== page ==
Requisite Role of Cardiac Myocytes in Coronary α1-Adrenergic Constriction
Background—α-Adrenergic activation in vivo causes constriction of coronary arterioles, but, paradoxically, in vitro these microvessels do not contract to this stimulus. We hypothesized that cardiac myocytes have a requisite role in α1-adrenergic coronary arteriolar constriction through the release of myocyte-derived contractile factor(s).
Methods and Results—Administration of the α1-adrenergic agonist phenylephrine did not constrict isolated coronary arterioles, but constriction was observed to supernatant obtained from phenylephrine-treated cardiac myocytes. Constriction to the supernatant was blocked by administration of an endothelin-A antagonist to the microvessel preparation or an α-adrenergic antagonist to the myocytes and was augmented after administration of an adenosine antagonist. Administration of phenylephrine to the myocytes increased endothelin-1 levels in the supernatant, but only to subthreshold concentrations.
Conclusions—Cardiac myocytes have a requisite role in constriction of coronary resistance vessels to α1-adrenergic stimuli, which may be mediated by endothelin-1 and other unidentified myocyte-derived vasoconstrictors.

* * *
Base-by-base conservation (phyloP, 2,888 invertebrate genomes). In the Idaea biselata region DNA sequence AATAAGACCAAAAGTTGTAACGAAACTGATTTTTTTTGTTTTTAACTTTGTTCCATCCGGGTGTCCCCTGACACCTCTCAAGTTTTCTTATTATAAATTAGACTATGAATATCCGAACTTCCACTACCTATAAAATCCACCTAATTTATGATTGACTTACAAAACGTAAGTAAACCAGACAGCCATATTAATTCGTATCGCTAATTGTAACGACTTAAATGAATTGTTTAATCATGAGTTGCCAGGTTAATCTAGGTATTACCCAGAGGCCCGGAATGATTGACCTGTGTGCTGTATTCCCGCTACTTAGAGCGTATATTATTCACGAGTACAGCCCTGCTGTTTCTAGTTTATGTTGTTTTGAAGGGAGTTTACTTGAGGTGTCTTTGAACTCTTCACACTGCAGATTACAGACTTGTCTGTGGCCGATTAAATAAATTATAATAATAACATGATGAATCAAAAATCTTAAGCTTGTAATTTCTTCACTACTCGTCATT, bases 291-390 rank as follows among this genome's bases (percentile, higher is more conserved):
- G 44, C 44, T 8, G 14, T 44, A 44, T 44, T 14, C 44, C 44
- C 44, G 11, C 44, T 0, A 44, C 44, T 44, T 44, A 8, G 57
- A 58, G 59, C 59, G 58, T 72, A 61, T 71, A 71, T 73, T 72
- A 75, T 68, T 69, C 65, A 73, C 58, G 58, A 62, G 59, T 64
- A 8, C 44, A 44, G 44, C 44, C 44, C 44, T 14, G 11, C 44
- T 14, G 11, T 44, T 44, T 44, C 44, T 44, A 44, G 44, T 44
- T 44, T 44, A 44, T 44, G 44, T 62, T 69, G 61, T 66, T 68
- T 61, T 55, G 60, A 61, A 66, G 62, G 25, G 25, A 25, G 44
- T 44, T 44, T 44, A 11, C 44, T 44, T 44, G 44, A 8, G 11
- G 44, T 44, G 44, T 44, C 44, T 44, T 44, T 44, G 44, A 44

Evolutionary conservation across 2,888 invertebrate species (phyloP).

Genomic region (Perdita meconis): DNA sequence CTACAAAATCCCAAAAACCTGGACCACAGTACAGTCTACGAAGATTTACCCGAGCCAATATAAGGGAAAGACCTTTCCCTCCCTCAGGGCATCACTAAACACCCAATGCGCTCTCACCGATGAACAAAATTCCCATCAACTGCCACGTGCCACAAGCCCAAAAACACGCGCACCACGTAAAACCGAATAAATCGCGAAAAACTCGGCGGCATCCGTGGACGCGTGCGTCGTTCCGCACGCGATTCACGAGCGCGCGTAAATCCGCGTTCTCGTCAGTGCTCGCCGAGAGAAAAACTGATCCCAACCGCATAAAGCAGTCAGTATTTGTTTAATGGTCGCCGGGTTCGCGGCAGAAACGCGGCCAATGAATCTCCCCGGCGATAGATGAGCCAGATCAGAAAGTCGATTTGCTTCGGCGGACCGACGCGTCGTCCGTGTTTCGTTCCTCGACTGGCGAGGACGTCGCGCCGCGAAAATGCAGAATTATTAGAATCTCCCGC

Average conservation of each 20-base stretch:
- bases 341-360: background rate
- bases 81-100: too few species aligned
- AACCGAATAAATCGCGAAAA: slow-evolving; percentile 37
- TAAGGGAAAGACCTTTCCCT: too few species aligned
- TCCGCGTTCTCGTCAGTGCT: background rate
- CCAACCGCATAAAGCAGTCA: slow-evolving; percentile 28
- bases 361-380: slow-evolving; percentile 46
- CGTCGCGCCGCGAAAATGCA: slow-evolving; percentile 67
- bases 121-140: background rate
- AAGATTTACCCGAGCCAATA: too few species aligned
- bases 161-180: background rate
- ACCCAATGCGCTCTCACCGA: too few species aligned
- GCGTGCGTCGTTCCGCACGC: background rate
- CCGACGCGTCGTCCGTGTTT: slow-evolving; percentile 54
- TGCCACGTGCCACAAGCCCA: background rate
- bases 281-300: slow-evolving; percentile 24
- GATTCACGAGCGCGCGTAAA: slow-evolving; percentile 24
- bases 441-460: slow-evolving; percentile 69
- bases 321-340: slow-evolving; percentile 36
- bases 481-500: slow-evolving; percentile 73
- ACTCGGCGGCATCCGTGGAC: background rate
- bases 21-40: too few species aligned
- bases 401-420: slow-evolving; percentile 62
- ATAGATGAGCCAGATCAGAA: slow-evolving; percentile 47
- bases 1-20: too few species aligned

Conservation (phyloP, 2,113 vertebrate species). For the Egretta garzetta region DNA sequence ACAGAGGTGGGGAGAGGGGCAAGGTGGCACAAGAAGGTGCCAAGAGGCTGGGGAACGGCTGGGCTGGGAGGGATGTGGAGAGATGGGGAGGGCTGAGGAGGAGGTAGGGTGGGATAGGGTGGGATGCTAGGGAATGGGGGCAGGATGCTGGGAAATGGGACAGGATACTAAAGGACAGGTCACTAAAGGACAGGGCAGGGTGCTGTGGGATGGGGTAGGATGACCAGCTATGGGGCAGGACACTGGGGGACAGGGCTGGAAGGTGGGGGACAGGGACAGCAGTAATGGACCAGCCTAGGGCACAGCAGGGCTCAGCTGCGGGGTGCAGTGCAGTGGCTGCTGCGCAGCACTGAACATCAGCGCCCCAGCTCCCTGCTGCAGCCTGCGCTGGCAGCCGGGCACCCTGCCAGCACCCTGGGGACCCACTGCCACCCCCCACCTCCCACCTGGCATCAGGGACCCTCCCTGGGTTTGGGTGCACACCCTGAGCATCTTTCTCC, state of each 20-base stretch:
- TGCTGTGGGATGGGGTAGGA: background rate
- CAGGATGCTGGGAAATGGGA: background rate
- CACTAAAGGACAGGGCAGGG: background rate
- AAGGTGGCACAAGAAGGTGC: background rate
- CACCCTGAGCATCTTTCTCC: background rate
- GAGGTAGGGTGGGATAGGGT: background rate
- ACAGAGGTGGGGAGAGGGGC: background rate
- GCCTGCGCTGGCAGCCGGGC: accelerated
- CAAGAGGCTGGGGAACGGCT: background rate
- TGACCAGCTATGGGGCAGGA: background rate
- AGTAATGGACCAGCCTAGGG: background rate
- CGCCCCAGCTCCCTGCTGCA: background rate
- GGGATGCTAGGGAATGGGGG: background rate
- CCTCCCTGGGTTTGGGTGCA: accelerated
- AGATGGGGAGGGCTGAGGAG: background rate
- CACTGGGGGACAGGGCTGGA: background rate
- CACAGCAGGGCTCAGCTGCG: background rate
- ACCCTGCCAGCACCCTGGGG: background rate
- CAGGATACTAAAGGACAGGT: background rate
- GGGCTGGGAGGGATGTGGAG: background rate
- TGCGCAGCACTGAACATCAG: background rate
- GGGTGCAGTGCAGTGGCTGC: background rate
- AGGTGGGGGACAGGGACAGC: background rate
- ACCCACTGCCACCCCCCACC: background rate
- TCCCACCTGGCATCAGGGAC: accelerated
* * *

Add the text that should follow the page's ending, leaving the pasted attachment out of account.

Numerous laboratories, including ours, reported that coronary resistance vessels constrict to α-adrenergic activation,1 2 3 4 5 but we and another group made the contrasting observation that isolated coronary arterioles are refractory to α-adrenergic agonists.6 7 This is puzzling, because isolated arterioles from a variety of organ systems,6 8 9 and in vitro coronary venules6 and large coronary arteries (>500 μm in diameter)10 11 12 constrict to α1- and/or α2-adrenergic stimulation. A reconciliation between in vivo and in vitro coronary arteriolar responses to α-adrenergic activation would occur if arteriolar vasoconstriction in vivo is produced indirectly, ie, activation of α-adrenergic receptors on parenchymal cells provokes the release of a factor that induces coronary vasoconstriction. Because our microvessel preparations are devoid of cardiac myocytes, we hypothesized that these cells have a requisite role in modulating coronary arteriolar constriction to α1-adrenergic activation. We tested this by examining the vasoactive responses of isolated arterioles to graded doses of the α1-adrenergic agonist phenylephrine and by reexamining the arteriolar responses to aliquots of fluid obtained from isolated myocytes treated with phenylephrine. Autoradiographic studies have detected a substantially higher density of α1-adrenergic receptors on cardiac myocytes than on coronary arterioles,13 which adds substance to our argument that cardiac myocytes are “targeted” by α1-adrenergic agonists. We also proposed that in vivo, α1-adrenergic agonists induce coronary arteriolar constriction by stimulating cardiac myocytes to release endothelin-1, which constricts coronary resistance vessels. To test this, we assessed vasoactive responses during antagonism of ETA receptors on arterioles and α1-adrenergic receptors on cardiac myocytes and measured endothelin-1 production by cardiac myocytes during α1-adrenergic activation. Although cardiac myocytes possess α1-adrenergic receptors14 and produce endothelin-1,15 a functional link between these characteristics is not established.